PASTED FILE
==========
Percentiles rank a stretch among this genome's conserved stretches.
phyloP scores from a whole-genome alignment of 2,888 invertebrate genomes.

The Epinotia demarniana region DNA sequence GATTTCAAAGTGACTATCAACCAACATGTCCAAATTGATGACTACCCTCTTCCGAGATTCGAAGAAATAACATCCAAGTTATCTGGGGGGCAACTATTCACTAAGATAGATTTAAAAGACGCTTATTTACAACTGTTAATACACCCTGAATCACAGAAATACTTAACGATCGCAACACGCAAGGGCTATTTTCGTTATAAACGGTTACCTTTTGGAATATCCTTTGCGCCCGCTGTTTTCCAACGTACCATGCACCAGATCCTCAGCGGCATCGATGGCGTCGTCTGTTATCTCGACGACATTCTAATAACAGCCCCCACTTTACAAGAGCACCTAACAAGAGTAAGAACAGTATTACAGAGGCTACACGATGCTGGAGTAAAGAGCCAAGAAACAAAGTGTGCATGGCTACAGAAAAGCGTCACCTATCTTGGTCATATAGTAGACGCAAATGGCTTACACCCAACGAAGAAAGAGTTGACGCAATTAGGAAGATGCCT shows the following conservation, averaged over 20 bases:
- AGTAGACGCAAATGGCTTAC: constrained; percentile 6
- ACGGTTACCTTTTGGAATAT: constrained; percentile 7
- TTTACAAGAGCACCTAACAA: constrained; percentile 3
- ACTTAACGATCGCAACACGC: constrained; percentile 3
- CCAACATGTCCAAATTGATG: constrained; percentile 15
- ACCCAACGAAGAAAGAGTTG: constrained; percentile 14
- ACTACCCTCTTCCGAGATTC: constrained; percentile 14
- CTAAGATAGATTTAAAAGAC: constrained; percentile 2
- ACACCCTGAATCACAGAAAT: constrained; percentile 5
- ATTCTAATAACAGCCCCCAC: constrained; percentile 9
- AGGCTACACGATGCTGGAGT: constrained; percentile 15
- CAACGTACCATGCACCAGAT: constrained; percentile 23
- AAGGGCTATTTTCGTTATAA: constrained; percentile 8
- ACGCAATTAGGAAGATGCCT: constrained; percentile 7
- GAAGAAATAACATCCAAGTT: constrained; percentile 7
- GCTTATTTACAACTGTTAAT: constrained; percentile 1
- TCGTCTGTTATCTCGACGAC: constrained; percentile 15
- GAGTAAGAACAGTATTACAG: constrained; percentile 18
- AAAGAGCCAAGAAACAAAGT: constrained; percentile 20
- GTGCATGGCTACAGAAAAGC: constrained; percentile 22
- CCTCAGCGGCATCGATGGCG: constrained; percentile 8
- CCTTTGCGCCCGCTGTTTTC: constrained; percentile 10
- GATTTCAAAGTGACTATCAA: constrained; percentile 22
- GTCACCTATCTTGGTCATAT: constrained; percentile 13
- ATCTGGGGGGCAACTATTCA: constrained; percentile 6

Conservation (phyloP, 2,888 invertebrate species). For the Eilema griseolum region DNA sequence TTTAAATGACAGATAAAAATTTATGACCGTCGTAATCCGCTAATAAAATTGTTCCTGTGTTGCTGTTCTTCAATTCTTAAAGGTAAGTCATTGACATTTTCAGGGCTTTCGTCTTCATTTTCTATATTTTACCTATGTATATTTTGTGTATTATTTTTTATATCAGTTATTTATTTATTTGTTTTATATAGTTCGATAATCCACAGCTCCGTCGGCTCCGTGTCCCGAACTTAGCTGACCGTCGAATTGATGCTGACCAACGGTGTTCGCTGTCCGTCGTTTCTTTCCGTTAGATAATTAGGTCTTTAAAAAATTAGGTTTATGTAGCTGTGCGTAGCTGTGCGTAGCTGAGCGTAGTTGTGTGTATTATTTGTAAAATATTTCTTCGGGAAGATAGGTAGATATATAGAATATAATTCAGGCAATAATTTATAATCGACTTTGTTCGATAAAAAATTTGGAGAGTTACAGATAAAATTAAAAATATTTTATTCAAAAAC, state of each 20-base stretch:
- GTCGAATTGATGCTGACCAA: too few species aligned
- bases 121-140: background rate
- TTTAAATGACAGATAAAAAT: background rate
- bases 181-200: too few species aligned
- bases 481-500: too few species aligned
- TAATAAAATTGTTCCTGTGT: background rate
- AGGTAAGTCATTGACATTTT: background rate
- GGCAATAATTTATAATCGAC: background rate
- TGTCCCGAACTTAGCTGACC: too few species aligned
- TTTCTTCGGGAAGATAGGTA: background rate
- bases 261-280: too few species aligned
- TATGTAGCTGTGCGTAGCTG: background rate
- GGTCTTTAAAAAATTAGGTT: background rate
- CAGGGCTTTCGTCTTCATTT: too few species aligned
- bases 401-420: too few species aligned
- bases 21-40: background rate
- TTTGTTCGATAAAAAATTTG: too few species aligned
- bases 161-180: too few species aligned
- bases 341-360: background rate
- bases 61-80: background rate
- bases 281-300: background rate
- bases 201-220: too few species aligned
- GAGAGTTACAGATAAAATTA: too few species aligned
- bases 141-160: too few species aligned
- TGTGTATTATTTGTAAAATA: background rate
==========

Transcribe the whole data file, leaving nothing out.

Percentiles rank a stretch among this genome's conserved stretches.
phyloP scores from a whole-genome alignment of 2,888 invertebrate genomes.

The Epinotia demarniana region DNA sequence GATTTCAAAGTGACTATCAACCAACATGTCCAAATTGATGACTACCCTCTTCCGAGATTCGAAGAAATAACATCCAAGTTATCTGGGGGGCAACTATTCACTAAGATAGATTTAAAAGACGCTTATTTACAACTGTTAATACACCCTGAATCACAGAAATACTTAACGATCGCAACACGCAAGGGCTATTTTCGTTATAAACGGTTACCTTTTGGAATATCCTTTGCGCCCGCTGTTTTCCAACGTACCATGCACCAGATCCTCAGCGGCATCGATGGCGTCGTCTGTTATCTCGACGACATTCTAATAACAGCCCCCACTTTACAAGAGCACCTAACAAGAGTAAGAACAGTATTACAGAGGCTACACGATGCTGGAGTAAAGAGCCAAGAAACAAAGTGTGCATGGCTACAGAAAAGCGTCACCTATCTTGGTCATATAGTAGACGCAAATGGCTTACACCCAACGAAGAAAGAGTTGACGCAATTAGGAAGATGCCT shows the following conservation, averaged over 20 bases:
- AGTAGACGCAAATGGCTTAC: constrained; percentile 6
- ACGGTTACCTTTTGGAATAT: constrained; percentile 7
- TTTACAAGAGCACCTAACAA: constrained; percentile 3
- ACTTAACGATCGCAACACGC: constrained; percentile 3
- CCAACATGTCCAAATTGATG: constrained; percentile 15
- ACCCAACGAAGAAAGAGTTG: constrained; percentile 14
- ACTACCCTCTTCCGAGATTC: constrained; percentile 14
- CTAAGATAGATTTAAAAGAC: constrained; percentile 2
- ACACCCTGAATCACAGAAAT: constrained; percentile 5
- ATTCTAATAACAGCCCCCAC: constrained; percentile 9
- AGGCTACACGATGCTGGAGT: constrained; percentile 15
- CAACGTACCATGCACCAGAT: constrained; percentile 23
- AAGGGCTATTTTCGTTATAA: constrained; percentile 8
- ACGCAATTAGGAAGATGCCT: constrained; percentile 7
- GAAGAAATAACATCCAAGTT: constrained; percentile 7
- GCTTATTTACAACTGTTAAT: constrained; percentile 1
- TCGTCTGTTATCTCGACGAC: constrained; percentile 15
- GAGTAAGAACAGTATTACAG: constrained; percentile 18
- AAAGAGCCAAGAAACAAAGT: constrained; percentile 20
- GTGCATGGCTACAGAAAAGC: constrained; percentile 22
- CCTCAGCGGCATCGATGGCG: constrained; percentile 8
- CCTTTGCGCCCGCTGTTTTC: constrained; percentile 10
- GATTTCAAAGTGACTATCAA: constrained; percentile 22
- GTCACCTATCTTGGTCATAT: constrained; percentile 13
- ATCTGGGGGGCAACTATTCA: constrained; percentile 6

Conservation (phyloP, 2,888 invertebrate species). For the Eilema griseolum region DNA sequence TTTAAATGACAGATAAAAATTTATGACCGTCGTAATCCGCTAATAAAATTGTTCCTGTGTTGCTGTTCTTCAATTCTTAAAGGTAAGTCATTGACATTTTCAGGGCTTTCGTCTTCATTTTCTATATTTTACCTATGTATATTTTGTGTATTATTTTTTATATCAGTTATTTATTTATTTGTTTTATATAGTTCGATAATCCACAGCTCCGTCGGCTCCGTGTCCCGAACTTAGCTGACCGTCGAATTGATGCTGACCAACGGTGTTCGCTGTCCGTCGTTTCTTTCCGTTAGATAATTAGGTCTTTAAAAAATTAGGTTTATGTAGCTGTGCGTAGCTGTGCGTAGCTGAGCGTAGTTGTGTGTATTATTTGTAAAATATTTCTTCGGGAAGATAGGTAGATATATAGAATATAATTCAGGCAATAATTTATAATCGACTTTGTTCGATAAAAAATTTGGAGAGTTACAGATAAAATTAAAAATATTTTATTCAAAAAC, state of each 20-base stretch:
- GTCGAATTGATGCTGACCAA: too few species aligned
- bases 121-140: background rate
- TTTAAATGACAGATAAAAAT: background rate
- bases 181-200: too few species aligned
- bases 481-500: too few species aligned
- TAATAAAATTGTTCCTGTGT: background rate
- AGGTAAGTCATTGACATTTT: background rate
- GGCAATAATTTATAATCGAC: background rate
- TGTCCCGAACTTAGCTGACC: too few species aligned
- TTTCTTCGGGAAGATAGGTA: background rate
- bases 261-280: too few species aligned
- TATGTAGCTGTGCGTAGCTG: background rate
- GGTCTTTAAAAAATTAGGTT: background rate
- CAGGGCTTTCGTCTTCATTT: too few species aligned
- bases 401-420: too few species aligned
- bases 21-40: background rate
- TTTGTTCGATAAAAAATTTG: too few species aligned
- bases 161-180: too few species aligned
- bases 341-360: background rate
- bases 61-80: background rate
- bases 281-300: background rate
- bases 201-220: too few species aligned
- GAGAGTTACAGATAAAATTA: too few species aligned
- bases 141-160: too few species aligned
- TGTGTATTATTTGTAAAATA: background rate